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NEWS
UK zoo refused licence after close to 500 animals die in four years
POSTED 06 Mar 2017 . BY Tom Anstey
A troubled zoo in Cumbria, UK, where it was recently revealed had had close to 500 animals die in its care in less than four years, has been refused a new licence to run it following a unanimous decision by the local council.

South Lakes Safari Zoo in Dalton had had 486 animals die under its care between 2013 and 2016 – a death rate of roughly 12 per cent during the period.

Tony Callister, chair of the council’s licensing committee, said the decision was made because it was not satisfied that conservation matters referred to in the Zoo Licensing Act would be implemented.

The zoo, which is home to more than 1,500 animals has had its inhabitants die for a number of reasons, including emaciation, hypothermia, electrocution and more.

According to a report on conditions at the attraction, zoo inspectors found “significant problems caused by overcrowding, poor hygiene, poor nutrition, lack of suitable animal husbandry and a lack of any sort of developed veterinary care”, adding that Barrow Council should consider prosecuting zoo founder David Gill under the Animal Welfare Act for allowing animals to suffer.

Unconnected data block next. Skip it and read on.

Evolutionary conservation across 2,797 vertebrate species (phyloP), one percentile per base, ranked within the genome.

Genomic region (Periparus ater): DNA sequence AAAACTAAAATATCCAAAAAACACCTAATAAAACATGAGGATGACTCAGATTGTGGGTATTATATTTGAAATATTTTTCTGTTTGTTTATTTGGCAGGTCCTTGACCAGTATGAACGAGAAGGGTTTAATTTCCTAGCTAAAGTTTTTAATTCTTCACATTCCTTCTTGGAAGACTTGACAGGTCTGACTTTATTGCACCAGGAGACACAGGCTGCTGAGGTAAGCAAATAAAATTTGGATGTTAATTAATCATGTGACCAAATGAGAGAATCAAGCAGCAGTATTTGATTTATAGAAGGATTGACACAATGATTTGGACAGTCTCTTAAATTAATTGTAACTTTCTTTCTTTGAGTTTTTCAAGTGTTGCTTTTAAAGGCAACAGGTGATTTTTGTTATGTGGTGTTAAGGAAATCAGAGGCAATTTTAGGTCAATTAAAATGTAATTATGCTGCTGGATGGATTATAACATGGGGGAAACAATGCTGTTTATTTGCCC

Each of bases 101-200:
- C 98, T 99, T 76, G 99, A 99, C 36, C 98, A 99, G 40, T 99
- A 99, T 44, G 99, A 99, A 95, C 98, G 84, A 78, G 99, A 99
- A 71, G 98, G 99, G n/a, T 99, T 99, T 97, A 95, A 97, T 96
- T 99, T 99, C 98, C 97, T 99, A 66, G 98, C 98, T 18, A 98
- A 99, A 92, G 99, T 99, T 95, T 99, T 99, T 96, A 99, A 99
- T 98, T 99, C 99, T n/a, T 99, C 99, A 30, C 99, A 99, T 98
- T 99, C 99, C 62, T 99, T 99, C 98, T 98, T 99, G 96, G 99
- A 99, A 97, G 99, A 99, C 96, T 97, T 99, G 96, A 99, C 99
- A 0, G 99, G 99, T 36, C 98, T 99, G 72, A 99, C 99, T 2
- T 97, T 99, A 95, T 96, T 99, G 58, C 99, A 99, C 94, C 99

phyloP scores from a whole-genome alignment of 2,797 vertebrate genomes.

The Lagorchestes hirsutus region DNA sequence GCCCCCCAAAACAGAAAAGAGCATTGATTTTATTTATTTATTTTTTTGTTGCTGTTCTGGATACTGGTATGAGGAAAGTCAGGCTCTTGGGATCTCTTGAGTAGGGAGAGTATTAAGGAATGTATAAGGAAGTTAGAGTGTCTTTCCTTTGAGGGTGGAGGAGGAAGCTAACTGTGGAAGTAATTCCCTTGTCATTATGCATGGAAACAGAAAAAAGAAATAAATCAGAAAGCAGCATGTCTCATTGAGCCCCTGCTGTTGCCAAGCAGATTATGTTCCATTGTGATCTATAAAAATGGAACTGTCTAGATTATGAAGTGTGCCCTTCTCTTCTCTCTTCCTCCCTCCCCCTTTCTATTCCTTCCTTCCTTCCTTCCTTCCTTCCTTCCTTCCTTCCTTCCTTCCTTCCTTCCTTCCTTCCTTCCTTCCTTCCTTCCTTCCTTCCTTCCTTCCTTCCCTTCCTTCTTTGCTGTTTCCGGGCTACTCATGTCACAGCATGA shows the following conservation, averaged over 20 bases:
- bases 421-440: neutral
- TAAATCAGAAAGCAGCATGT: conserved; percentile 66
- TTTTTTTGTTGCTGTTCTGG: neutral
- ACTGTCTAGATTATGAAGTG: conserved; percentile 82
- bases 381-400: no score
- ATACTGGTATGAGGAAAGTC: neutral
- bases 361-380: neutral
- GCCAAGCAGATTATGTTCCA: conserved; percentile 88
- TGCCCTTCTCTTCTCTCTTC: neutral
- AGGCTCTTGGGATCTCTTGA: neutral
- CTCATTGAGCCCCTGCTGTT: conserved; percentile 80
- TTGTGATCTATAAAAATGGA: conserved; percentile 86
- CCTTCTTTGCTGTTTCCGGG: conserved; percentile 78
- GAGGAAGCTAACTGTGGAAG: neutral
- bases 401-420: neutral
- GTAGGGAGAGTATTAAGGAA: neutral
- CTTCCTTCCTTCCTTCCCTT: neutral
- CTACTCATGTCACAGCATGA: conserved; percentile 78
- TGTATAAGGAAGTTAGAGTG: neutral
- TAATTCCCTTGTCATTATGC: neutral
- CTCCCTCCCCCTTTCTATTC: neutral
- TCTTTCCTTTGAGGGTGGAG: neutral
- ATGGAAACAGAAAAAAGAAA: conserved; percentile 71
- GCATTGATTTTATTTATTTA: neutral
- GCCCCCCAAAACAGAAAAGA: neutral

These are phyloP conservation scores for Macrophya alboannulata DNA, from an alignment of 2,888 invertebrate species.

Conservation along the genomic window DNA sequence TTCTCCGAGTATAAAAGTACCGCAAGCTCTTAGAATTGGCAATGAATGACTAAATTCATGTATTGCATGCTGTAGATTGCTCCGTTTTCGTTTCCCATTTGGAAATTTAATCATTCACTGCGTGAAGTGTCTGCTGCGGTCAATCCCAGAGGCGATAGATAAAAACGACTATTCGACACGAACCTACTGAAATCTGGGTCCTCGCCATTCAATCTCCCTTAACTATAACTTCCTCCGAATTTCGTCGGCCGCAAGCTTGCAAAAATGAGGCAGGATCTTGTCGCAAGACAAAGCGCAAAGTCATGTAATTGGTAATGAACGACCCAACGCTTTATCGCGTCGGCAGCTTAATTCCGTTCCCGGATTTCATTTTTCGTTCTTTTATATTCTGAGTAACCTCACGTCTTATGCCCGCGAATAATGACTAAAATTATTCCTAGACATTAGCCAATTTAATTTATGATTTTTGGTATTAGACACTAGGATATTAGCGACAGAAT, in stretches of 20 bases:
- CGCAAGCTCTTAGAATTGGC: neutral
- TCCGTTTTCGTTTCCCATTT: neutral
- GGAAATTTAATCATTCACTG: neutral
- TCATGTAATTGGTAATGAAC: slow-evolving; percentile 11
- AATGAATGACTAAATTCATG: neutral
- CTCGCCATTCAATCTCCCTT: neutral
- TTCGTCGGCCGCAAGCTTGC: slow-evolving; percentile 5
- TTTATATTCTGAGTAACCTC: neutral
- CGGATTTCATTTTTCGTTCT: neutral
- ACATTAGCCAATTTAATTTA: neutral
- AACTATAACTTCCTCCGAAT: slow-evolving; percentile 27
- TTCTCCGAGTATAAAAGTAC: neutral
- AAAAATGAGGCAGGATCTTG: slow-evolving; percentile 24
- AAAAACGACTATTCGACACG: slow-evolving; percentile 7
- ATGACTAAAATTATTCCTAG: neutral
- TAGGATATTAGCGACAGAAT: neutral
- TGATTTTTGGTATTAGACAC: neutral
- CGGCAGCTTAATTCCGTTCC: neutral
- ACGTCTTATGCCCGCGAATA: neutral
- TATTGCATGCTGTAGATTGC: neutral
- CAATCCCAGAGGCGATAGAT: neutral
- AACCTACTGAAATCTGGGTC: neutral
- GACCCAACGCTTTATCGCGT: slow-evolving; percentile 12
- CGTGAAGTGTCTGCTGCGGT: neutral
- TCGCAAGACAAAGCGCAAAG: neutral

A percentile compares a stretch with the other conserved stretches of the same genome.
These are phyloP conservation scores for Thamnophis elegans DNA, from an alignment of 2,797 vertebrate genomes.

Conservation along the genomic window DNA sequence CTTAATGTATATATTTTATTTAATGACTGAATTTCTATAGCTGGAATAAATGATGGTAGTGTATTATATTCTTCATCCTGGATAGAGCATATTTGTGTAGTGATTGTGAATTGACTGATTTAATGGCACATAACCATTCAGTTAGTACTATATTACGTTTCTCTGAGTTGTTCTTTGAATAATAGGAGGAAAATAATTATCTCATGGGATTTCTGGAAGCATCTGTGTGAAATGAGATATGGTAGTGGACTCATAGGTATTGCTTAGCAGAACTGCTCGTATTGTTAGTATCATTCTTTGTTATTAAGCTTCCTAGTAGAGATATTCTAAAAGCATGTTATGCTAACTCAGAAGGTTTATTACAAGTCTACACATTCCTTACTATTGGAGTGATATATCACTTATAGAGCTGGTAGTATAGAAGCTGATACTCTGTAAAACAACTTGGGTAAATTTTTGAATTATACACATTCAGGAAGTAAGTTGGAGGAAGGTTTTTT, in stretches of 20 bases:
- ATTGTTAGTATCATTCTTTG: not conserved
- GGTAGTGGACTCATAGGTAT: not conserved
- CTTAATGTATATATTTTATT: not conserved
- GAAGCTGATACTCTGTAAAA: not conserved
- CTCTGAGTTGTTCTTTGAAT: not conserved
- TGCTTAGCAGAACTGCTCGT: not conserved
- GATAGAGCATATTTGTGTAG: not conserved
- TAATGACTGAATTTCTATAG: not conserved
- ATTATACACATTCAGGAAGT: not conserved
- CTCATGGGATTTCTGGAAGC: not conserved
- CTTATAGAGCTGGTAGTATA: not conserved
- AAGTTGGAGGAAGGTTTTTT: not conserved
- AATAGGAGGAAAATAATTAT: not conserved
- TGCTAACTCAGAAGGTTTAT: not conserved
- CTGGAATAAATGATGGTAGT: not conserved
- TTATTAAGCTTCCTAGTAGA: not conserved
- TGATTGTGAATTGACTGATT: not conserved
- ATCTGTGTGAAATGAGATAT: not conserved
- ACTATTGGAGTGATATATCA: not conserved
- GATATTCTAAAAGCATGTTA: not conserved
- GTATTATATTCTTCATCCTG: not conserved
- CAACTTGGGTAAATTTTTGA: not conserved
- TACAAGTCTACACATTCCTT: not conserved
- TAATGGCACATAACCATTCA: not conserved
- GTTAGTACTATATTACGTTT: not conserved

The zoo has experienced a number of problems in recent times. On 17 December 2015, the council raised several concerns about the zoo, issuing an order to prove within 28 days that walkways were safe. The zoo responded in a statement, with management saying they felt “harassed” to the point that they were unable to continue under such conditions.

The zoo was set to close down permanently on 11 January last year, but the Safari Zoo Nature Foundation – a charity run by the zoo – took up management of the park.

Last June the zoo was fined £255,000 (US$313,000, €295,000) in relation to the death of keeper Sarah McClay, who was mauled to death by a Sumatran tiger in 2013.